Sibirsky wrote:Capitalism is not the problem. Idiotic regulation of it is. The entire mess today is due to unintended consequences of bad regulation.

The history of the United States for the past 30 years has been a history of deregulation. The systems that have been set up to protect us from capitalism have been weakened severely in this last generation. This shows stateless capitalists are indoctrinated in the belief that the opposite has happened in the same period.

Instead of telling the truth: “capitalism is fail”, instead you create a counter wave that says, “it didn’t fail, something caused it to fail.”
Last edited by Jakaragua on Mon Jan 17, 2011 12:13 pm, edited 1 time in total.
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Jakaragua
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Postby Jakaragua » Mon Jan 17, 2011 11:51 am

Hydesland wrote:
Sibirsky wrote:How about capitalism with welfare programs?


That's what I would call it, but I imagine some lolbs on here would rather call it "tyrannical authoritarian state sponsored Stalinist coercion of your fundamental liberties for the specific goal of destroying wealth, jobs and livelihood-ism".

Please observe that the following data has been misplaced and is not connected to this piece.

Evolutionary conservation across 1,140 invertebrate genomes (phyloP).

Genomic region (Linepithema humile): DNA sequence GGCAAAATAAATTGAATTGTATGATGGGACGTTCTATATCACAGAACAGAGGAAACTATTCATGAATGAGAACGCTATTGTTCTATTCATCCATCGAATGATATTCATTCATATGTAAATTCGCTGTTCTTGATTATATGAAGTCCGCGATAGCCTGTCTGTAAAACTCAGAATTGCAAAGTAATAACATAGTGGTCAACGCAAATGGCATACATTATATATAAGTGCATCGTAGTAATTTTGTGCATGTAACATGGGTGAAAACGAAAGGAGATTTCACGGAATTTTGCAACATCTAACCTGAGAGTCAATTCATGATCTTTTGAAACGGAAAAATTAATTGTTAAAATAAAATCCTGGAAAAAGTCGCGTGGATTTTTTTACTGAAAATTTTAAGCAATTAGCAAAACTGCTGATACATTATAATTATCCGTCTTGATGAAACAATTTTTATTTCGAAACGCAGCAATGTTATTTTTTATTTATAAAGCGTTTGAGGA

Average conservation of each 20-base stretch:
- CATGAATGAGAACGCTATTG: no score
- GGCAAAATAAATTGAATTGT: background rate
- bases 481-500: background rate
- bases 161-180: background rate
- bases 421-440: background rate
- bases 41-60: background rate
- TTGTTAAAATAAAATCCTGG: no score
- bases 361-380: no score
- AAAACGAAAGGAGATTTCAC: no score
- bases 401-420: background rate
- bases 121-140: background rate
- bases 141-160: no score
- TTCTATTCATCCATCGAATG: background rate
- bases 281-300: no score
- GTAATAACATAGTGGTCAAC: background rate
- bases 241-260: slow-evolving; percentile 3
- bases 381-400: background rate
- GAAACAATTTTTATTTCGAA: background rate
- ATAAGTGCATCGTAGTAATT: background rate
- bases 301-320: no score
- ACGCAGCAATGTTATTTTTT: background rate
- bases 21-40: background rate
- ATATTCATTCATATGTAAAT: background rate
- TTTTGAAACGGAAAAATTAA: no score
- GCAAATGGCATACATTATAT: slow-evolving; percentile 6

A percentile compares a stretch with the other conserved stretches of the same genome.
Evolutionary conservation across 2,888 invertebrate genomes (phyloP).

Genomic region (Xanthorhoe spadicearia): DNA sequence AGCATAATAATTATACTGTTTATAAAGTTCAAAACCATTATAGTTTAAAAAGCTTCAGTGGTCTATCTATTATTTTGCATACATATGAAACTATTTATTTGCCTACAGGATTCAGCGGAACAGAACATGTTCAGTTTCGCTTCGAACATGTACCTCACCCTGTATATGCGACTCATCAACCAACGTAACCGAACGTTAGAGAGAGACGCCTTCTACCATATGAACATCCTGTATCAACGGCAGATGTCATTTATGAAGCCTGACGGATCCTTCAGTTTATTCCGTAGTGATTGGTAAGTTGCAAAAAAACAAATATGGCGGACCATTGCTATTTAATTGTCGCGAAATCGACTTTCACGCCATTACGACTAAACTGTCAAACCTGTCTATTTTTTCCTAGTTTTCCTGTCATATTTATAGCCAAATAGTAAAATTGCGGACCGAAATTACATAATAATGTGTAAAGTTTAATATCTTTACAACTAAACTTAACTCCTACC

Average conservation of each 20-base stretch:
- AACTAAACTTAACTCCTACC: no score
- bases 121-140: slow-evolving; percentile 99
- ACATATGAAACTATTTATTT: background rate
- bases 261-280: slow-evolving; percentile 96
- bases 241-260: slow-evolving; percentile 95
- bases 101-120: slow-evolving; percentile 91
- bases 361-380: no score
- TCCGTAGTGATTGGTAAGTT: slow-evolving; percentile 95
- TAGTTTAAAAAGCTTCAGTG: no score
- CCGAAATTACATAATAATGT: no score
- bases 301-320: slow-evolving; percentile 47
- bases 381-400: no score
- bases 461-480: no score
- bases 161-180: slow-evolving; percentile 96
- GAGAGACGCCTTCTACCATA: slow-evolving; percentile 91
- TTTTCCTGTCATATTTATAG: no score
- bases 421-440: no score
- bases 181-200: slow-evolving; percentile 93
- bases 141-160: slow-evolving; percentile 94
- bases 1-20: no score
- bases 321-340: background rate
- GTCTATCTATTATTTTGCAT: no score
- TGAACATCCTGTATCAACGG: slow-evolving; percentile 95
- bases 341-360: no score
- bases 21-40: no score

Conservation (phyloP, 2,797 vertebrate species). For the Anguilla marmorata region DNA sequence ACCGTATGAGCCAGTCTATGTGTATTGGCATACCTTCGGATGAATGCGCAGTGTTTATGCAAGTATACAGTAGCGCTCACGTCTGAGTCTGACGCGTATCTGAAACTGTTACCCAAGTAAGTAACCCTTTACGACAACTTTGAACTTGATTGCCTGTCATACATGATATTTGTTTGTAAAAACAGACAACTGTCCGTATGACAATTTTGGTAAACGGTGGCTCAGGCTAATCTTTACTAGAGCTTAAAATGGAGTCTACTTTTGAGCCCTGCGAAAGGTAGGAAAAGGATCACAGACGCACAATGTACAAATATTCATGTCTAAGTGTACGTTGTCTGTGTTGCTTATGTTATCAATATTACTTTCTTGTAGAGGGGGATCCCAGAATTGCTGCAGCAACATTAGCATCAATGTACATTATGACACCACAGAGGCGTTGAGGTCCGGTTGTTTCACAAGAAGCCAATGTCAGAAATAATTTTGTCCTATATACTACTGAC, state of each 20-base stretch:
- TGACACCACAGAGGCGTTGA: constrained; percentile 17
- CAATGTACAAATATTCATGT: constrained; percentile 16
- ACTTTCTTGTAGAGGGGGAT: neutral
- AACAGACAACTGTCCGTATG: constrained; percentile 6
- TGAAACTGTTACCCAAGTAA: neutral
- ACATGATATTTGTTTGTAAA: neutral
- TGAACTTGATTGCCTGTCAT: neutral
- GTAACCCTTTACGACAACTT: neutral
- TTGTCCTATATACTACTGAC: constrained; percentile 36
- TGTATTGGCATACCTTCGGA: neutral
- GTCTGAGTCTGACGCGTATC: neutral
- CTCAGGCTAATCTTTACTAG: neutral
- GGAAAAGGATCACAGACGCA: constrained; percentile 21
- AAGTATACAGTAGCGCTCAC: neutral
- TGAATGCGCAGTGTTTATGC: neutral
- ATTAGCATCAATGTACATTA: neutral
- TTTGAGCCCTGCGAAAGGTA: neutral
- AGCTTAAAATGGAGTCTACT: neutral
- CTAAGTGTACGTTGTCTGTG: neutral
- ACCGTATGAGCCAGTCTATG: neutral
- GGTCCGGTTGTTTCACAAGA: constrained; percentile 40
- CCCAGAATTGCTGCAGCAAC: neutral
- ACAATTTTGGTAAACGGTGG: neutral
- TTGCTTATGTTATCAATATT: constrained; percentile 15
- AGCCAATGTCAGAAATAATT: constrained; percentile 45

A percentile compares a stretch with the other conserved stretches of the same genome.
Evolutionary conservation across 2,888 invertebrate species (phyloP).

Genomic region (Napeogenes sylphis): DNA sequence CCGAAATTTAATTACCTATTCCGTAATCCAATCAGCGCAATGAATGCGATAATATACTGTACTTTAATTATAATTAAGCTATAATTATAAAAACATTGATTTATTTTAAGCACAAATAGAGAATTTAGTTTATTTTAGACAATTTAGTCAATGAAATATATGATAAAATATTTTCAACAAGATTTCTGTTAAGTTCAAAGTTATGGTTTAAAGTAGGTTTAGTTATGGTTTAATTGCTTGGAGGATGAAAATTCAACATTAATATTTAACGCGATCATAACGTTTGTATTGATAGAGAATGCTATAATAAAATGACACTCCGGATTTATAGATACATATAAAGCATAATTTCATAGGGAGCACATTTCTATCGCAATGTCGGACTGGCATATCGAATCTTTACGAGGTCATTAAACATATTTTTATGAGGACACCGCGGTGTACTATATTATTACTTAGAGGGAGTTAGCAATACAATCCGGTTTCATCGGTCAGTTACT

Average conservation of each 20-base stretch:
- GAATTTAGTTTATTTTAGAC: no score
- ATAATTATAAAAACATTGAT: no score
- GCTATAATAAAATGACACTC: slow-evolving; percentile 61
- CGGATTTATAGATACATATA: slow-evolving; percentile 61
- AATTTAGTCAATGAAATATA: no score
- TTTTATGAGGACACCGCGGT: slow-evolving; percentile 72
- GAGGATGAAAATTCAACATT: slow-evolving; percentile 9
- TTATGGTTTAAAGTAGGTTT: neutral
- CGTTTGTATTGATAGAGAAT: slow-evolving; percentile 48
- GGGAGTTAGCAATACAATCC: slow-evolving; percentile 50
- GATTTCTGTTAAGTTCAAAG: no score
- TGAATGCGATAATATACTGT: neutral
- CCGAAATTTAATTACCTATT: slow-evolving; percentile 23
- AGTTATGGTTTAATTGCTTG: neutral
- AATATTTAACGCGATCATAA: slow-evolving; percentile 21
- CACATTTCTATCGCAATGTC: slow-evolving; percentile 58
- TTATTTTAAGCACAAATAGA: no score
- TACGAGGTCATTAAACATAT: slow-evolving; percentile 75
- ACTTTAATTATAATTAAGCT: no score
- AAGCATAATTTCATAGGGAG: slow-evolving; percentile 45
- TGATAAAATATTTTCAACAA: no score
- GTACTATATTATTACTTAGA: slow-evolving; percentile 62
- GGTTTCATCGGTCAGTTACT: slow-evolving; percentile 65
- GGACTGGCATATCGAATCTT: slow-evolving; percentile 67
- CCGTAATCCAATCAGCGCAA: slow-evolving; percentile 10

Apparently the mass accumulation of wealth under the private ownership of production by individuals is socialism to them. Really socialism is all means of production owned and controlled by the worker's... nothing more, nothing less.
Last edited by Jakaragua on Mon Jan 17, 2011 11:52 am, edited 2 times in total.
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WA Delegation for Utah
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Postby WA Delegation for Utah » Mon Jan 17, 2011 11:59 am

Innsmothe wrote:Socialist-libertarian here.



...ok isn't there a contradiction in terms somewhere in that sentance?

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Jakaragua
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Postby Jakaragua » Mon Jan 17, 2011 12:01 pm

WA Delegation for Utah wrote:
Innsmothe wrote:Socialist-libertarian here.



...ok isn't there a contradiction in terms somewhere in that sentance?

Well, there is something called Libertarian Socialism which is basically 'anti-state' or 'ultra-left' socialism. It can be used interchangeably with Anarchism, as it, historically, has been. Libertarianism was first coined by an Anarcho-Communist anyway.
Last edited by Jakaragua on Mon Jan 17, 2011 12:37 pm, edited 1 time in total.
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Charlotte Ryberg
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Postby Charlotte Ryberg » Mon Jan 17, 2011 12:33 pm

I'm not really aligned either way but I think a little bit of social ideas such as benefits and healthcare, as well as the regulation of corporations to ensure they don't get too powerful, can't hurt the reputation of a country.

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Umbra Ac Silentium
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Postby Umbra Ac Silentium » Mon Jan 17, 2011 12:46 pm

It's good if used in tiny amounts, like with things like Public Transportation, Welfare, etc. Having a 100% tax rate with all money distributed by the Government is far too much. >..>